The dog food company Beneful is marketed and manufactured by Nestle Purina and sells dog foods in the dry, wet, treat, and snack varieties. According to their website, Beneful dry dog foods will keep dogs “happy and healthy with a perfect balance of real, wholesome ingredients, quality nutrition and great taste found in Beneful brand dry dog food.” Similarly, the wet foods are made from a variety of chicken, turkey, pork, lamb, and beef, “wholesome ingredients you can see and delicious flavors your buddy is sure to love [and] available in fourteen wholesome varieties to help keep [your dog] happy and healthy!” A quick glance at their packaging, with pictures of corn, meat chunks, carrots, and whole grains immediately puts the consumer at ease that their decision will be a healthy one for their pups. But recent findings suggest that Beneful’s staple products may not be quite as healthy as they purport on their website.
According to a Consumer Affairs report, a “spurt of complaints of the last few months” on their website states that many pets across the U.S. have become seriously ill after eating Beneful products. Some have had seizures, and some have died after eating the product. Many complaints on the Consumer Affairs website have had cases involving vomiting, diarrhea, and lengthy and expensive trips to the vet. This is a major blow to the company, and consumers are asked, if their dog falls ill, to save a sample of the food pending ongoing investigations. The company has not yet issued a recall despite these concerns.
Consumers should read food labels to insure the food they are buying fits the standard of health that is right for their pet. Higher quality foods, while more expensive, provide health benefits through higher nutrition. Such foods include good proteins as the first ingredient listed on the label, veggies and fruits, whole grains, and typically avoid corn products and by-products.
Further research on the popular Dog Food Advisor website gives a one star out of five rating for Beneful’s dry food, and only two stars for Beneful’s wet (or tub) food , further damning the company, along with the Consumer Affairs report, from an ingredients perspective.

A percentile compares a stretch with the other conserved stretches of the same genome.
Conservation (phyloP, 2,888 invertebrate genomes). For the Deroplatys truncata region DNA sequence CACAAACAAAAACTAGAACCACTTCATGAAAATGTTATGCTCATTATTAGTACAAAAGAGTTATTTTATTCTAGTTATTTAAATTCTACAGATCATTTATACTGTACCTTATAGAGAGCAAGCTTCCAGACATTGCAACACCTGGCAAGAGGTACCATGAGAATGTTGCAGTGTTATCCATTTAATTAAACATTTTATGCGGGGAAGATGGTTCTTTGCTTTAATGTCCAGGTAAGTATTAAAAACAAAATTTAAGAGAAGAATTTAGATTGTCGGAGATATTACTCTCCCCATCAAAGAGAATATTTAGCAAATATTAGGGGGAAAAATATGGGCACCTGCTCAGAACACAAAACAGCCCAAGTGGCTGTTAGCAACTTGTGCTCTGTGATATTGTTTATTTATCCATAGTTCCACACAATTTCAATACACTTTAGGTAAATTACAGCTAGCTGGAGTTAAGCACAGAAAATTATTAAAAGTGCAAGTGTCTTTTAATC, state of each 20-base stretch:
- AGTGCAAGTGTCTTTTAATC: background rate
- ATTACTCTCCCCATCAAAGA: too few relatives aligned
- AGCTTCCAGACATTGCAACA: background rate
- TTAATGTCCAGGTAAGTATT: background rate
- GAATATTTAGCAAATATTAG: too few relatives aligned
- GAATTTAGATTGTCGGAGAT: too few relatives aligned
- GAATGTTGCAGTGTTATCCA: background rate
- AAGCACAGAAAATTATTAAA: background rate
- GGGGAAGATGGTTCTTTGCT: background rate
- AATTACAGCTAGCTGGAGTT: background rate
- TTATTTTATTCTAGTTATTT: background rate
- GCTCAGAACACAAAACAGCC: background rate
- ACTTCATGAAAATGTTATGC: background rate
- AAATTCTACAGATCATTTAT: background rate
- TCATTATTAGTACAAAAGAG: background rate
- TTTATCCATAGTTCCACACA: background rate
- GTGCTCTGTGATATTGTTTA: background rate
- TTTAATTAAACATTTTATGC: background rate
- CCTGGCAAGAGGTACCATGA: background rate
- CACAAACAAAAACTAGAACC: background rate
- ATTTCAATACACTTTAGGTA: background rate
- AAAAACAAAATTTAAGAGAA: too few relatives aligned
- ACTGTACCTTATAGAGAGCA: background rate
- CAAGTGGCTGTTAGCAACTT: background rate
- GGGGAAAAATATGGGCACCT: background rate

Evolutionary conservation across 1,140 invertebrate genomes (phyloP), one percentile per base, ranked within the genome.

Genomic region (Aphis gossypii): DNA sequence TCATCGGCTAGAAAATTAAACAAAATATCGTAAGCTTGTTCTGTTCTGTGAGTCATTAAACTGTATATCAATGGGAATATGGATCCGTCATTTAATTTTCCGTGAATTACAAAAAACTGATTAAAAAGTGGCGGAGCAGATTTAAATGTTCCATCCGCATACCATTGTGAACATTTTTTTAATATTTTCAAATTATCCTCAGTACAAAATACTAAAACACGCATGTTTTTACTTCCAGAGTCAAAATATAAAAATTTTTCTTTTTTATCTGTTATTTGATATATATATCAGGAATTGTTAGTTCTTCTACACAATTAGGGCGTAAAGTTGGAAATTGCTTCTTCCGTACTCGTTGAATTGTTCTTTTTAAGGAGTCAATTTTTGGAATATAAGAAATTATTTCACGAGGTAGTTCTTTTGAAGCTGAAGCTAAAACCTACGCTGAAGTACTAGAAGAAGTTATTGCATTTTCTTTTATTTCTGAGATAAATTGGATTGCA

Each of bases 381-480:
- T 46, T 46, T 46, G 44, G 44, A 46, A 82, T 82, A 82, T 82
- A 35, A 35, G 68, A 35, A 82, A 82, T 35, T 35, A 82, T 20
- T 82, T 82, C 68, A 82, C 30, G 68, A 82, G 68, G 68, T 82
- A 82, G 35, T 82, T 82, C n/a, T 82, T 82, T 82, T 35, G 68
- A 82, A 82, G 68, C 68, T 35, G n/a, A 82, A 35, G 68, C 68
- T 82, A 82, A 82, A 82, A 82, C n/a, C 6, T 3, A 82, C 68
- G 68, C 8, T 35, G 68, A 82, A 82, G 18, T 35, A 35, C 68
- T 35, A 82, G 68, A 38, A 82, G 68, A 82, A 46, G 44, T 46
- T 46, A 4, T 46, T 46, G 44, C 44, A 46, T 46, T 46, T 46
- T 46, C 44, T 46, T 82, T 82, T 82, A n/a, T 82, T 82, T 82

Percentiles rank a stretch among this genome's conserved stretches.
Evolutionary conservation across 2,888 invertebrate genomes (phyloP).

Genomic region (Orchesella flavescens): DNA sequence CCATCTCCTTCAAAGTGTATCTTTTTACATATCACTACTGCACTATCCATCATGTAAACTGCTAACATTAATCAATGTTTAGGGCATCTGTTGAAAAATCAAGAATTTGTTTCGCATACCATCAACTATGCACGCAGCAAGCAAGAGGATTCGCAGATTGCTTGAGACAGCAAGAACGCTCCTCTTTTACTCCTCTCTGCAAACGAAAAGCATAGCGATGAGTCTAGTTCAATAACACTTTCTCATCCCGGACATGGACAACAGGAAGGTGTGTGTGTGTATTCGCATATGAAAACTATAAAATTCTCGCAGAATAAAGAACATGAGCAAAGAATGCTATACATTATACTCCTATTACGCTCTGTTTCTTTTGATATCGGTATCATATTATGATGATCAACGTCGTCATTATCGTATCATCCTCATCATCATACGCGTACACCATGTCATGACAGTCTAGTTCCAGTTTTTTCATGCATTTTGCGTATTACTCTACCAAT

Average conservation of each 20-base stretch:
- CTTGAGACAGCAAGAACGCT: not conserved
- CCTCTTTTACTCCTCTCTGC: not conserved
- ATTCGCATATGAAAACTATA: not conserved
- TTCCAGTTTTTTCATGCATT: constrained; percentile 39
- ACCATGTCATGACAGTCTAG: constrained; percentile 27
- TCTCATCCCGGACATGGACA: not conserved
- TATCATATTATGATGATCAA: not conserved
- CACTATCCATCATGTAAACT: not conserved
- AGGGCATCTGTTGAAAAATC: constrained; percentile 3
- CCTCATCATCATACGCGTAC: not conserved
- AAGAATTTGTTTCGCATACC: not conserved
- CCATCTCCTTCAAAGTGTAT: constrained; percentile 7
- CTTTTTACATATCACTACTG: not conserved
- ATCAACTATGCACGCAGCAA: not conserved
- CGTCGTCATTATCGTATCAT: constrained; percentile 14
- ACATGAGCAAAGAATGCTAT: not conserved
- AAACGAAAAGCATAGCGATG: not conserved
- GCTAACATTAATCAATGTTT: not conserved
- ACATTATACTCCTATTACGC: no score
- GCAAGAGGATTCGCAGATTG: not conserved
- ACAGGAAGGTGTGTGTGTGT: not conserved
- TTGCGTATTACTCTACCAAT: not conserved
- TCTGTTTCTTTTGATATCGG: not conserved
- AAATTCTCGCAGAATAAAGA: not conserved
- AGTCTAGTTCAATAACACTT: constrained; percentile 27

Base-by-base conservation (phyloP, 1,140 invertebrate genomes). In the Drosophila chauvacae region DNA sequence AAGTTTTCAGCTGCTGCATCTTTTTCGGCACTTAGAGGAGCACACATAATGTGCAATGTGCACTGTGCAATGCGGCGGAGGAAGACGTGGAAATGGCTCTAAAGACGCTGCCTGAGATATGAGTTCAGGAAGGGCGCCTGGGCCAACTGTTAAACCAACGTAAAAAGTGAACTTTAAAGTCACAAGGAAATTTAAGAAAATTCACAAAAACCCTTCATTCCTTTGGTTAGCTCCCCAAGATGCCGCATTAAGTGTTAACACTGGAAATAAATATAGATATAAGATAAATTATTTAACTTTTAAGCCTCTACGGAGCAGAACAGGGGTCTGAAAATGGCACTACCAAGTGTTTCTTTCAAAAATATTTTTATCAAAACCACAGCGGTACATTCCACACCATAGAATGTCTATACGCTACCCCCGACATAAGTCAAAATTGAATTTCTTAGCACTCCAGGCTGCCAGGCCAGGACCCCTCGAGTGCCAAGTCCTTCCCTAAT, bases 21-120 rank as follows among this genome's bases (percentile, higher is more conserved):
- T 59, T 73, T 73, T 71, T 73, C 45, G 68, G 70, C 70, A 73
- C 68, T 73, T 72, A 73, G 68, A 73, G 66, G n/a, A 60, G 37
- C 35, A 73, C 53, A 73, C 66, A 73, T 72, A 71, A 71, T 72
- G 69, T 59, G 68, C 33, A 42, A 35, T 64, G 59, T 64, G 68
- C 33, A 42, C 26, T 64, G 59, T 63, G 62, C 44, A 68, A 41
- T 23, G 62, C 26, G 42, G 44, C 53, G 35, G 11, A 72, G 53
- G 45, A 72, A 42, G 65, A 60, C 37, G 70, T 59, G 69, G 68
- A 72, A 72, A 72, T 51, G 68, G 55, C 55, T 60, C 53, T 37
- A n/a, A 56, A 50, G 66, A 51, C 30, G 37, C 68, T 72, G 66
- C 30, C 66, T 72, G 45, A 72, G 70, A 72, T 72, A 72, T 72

A review of Beneful Dog Food Original Formula reveals that the food has several controversial ingredients in their product including: ground yellow corn, chicken by-product meal, corn gluten meal, whole wheat flour, animal fat, sugar, animal digest, and others. According to the website, corn, the first ingredient, is “an inexpensive and controversial cereal grain of only modest nutritional value to a dog.” Secondly, the chicken by-products indicate that these items are not fit for human consumption, so why should the consumer’s dog get anything less? Going down the list, the products grow increasingly questionable: “The Beneful dry dog food product contains the controversial food moisturizer, propylene glycol” which has been banned by the FDA in cat food use, but can still be found in mostly lower quality dog foods. Is this the ingredient that is to blame for the illness? No one is sure yet, but the investigation continues. The review ranks Beneful Dog Food Original Formula as a “below-average kibble.”
Dog Food Advisor’s take on Beneful Prepared Meals Roasted Turkey Medley is not that much better. The website gives Beneful a two-star ranking on this product because they are “a meat-based tubbed dog food using a moderate amount of inexpensive meat by-products as its main source of animal protein.”
Overall, pet owners should be cautious giving their pets Beneful products, as they are typically below-average in quality and linked to illnesses. If pet owners notice strange behavior in their pet’s eating habits, regardless of the brand, such as vomiting, diarrhea, or loss of appetite, they should consult their physician immediately. What other companies may be hiding their cost savings at the risk of their true consumers—pets—across the US?
Angie Picardo is a staff writer for NerdWallet, a website dedicated to helping pet lovers find the all their pet care needs.